Each assigned group evaluates its sub-category by conducting interviews and research to verify that the college is taking steps to meet ACCJC’s standards.

The results are then submitted to the accrediting co-chairs for further evaluation.

Spor said that the college will also hold an open forum in March 2015 at which members of the public may read, discuss and address any questions they may have about the self-evaluation process.

“The main idea is we want it to be transparent,” Spor said. “We want to make extra certain…that we provide all the evidence that is easy to access for [the accrediting team] and, if they have any questions, address them before they leave.”

Following the 2009-2010 accreditation cycle at Citrus, the visiting accrediting team identified six areas Citrus should improve.

Spor has said the college has made significant process in addressing the recommendations, which include using data in program reviews, planning, budgeting and decision-making; developing Student Learning Outcomes; Assess the effectiveness Student Services; Update documents regarding recruitment and hiring policy; Demonstrating its commitment to continuous quality improvement; Publishing the final budget with more transparency.

Citrus College received a six-year Reaffirmation of Accreditation in February 2010, which is the highest rating possible given by an accrediting commission.

“As a college you always want to see that you are reaffirmed without a sanction,” Spor said.

Roberta Eisel, faculty co-chair for accreditation since 2008, explained that reaffirmation of accreditation means it is known by the accrediting team and the Federal Department of Education that the units offered at Citrus are college level, the courses – along with the faculty who teach them – are appropriately prepared, the college is financially stable, there is effective leadership, and the use of resources is adequate.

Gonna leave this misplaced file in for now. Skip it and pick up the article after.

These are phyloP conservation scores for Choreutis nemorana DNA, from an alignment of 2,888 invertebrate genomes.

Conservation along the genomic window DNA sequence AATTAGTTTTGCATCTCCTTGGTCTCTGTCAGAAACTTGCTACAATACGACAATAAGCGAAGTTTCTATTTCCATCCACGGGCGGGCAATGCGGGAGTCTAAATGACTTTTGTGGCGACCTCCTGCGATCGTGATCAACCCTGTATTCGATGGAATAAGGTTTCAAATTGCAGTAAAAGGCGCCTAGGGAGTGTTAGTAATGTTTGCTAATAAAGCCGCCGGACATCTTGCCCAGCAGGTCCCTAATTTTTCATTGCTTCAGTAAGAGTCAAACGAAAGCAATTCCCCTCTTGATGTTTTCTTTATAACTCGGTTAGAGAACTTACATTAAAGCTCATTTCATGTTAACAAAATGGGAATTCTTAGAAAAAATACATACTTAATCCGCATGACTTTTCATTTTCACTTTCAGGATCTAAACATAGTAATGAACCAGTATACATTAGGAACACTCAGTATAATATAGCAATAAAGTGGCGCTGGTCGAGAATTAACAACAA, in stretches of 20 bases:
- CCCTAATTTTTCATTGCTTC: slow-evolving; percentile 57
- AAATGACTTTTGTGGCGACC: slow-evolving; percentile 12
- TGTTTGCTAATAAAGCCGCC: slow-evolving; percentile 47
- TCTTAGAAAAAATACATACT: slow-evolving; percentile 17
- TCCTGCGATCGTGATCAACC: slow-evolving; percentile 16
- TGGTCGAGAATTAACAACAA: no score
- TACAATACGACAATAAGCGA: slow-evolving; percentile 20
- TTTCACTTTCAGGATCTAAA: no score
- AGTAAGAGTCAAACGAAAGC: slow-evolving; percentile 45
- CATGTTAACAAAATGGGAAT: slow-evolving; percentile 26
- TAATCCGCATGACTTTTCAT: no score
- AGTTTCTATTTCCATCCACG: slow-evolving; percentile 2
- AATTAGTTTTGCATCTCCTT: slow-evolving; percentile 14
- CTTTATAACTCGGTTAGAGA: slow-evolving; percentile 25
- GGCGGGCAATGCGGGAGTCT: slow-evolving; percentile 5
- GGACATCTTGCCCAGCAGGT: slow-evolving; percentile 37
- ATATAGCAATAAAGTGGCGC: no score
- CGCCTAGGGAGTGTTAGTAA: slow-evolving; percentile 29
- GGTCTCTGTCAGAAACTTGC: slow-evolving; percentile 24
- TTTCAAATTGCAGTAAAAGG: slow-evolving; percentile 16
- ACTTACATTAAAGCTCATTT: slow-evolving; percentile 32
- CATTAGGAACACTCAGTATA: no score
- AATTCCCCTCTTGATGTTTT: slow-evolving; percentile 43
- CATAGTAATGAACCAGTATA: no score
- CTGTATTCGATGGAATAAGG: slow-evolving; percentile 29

“It generally means that there is no concern the community should have about the quality in everything it takes to be a community college,” she said.

The consequences of losing accreditation are severe.

In addition to the fact that tens of thousands of students could be forced to enroll in another institution, the college also loses access to federal aid and grants, consequently bankrupting the college and losing the students who need those funds.

The last California community college to lose its accreditation was Compton Community College in 2006 after years of financial troubles.

The institution never regained its accreditation and has since merged with the El Camino College district.

Spor, who has been through three accreditation cycles, was working at El Camino College during this crisis.